Meet the Movie Star Kidnapped by North Korean Dictator Kim Jong Il
Eager to have the North Korean movie industry catch up to South Korea, the Dear Leader kidnapped a top South Korean actress and director. And that’s just the beginning.
After spending eight days at sea drugged and captive on a cargo ship, South Korean actress Choi Eun-hee disembarked her nautical prison in a strange port, in a strange country.
Terrified and disoriented, the film star—who’d shared photo ops with Marilyn Monroe and traveled the world—hid behind tinted sunglasses. Her arrival was heavily documented by waiting photographers. So was the moment when North Korean dictator Kim Jong Il welcomed her, his hand outstretched to the superstar whose kidnapping he’d just orchestrated: “Thanks for coming.”
The strange but true story of North Korea’s film-obsessed Dear Leader and the filmmaking couple he abducted in order to build his own Hollywood in the heart of the DPRK makes for surreal suspense in The Lovers and the Despot, the U.K.-produced documentary that premiered at Sundance.
Debuting just over a year after the Sony hack allegedly launched by North Korea over the Kim Jong Un-skewering Seth Rogen comedy The Interview, the melodramatic doc vividly recounts how Choi and her director ex-husband Shin Sang-ok spent eight years in gilded imprisonment as Kim’s guests, coerced into rebuilding the nation’s movie industry.
No film may ever top Team America: World Police’s inflammatory depiction of North Korea’s eccentric, baby-faced tyrant, but The Lovers and the Despot, directed by Robert Cannan and Ross Adam, similarly ponders Kim’s obsession with Western pop culture and the bizarre upbringing that molded his curious mystique-shrouded personality.
“Kim Jong Il had a most bizarre childhood,” remarks former U.S. State Department official David Straub, one of several talking heads whose recollections of Choi and Shin’s wild tale help propel the film. “He was clearly an awful leader and an awful person as an adult, but one has to feel a little sympathy for this boy unable to live anything like a normal childhood… Kim Jong Il thought of himself as an artiste.”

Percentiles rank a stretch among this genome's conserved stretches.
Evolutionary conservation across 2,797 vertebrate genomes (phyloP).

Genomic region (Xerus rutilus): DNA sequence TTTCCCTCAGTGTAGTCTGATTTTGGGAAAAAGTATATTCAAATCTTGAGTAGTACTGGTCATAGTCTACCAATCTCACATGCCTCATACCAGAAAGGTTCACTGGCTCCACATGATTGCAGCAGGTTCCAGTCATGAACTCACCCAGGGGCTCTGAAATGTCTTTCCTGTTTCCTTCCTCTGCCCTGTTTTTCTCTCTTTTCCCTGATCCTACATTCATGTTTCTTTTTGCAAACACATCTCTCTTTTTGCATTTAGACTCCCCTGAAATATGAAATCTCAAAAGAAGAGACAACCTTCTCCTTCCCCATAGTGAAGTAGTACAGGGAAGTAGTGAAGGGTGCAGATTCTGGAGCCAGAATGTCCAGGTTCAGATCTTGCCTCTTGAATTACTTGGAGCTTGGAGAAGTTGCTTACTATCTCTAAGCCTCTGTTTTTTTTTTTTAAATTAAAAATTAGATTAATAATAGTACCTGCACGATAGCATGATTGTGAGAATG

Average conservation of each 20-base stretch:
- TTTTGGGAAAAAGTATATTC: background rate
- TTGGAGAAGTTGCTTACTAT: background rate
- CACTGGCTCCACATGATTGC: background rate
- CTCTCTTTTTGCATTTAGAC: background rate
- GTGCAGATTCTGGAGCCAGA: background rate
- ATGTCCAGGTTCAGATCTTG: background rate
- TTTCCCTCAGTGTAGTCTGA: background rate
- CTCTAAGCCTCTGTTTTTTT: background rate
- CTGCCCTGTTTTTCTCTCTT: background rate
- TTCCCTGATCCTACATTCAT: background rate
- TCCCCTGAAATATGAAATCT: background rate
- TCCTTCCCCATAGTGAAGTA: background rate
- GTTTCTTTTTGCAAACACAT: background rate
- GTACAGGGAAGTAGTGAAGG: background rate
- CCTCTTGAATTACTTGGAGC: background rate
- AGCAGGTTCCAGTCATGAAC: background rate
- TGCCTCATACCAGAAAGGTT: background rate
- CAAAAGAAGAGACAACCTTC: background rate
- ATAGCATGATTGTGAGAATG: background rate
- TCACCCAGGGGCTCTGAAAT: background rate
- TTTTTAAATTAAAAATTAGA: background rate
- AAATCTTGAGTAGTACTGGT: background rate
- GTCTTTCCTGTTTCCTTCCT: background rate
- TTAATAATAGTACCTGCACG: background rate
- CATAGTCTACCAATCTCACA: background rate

Combining an at times emotional interview with the now 89-year-old Choi with archival footage of propaganda-fueled masses and slyly styled reenactments, the film cleverly appropriates scenes from films Shin and Choi made before and during their years under Kim’s thumb to illustrate their turbulent, often harrowing experiences. That in itself lends an unusually intimate touch to the proceedings that you’d be hard pressed to find in many other docs.
The directors also make liberal use of a true rarity: tape recordings of Kim that Choi and Shin made covertly when they began plotting their escape.
“Why do all of our films have the same ideological plots? There’s nothing new about them,” we hear Kim complaining, bemoaning the lack of North Korean product accepted into prestigious international film festivals around the world. “Why are there so many crying scenes? All of our films have crying scenes. This isn’t a funeral. Is it?”
He seems to grow increasingly irate, envious of South Korean cinema’s superiority over his country’s primarily clichéd nationalist output. “I’ve looked at South Korean films. I asked my advisor, who’s the best director in the South? He said that his name is Shin. How could we persuade him to come here? How could I lure this director Shin?”
At the time of her abduction in 1978, Choi had been divorced from Shin, with whom she had adopted a son and a daughter, for two years. Once the darlings of South Korean cinema, they’d gotten married after she starred in a movie of his. But their power coupling dissolved in 1976 when he ran off with a younger actress, with whom he had two children out of wedlock.
Choi had been enticed to Hong Kong by a female producer who turned out to be a North Korean spy. Choi recounts how, while visiting a seaside retreat with the woman and the woman’s young daughter, she was grabbed by men in a speedboat and whisked away to the North. Days after her arrival, she says, she met with her captor fearing that either Kim Jong Il or his father, dictator Kim Il Sung, had nefarious intentions for her. Instead, he broke the ice with a joke.
“Look at me! Aren’t I small like a midget’s turd?”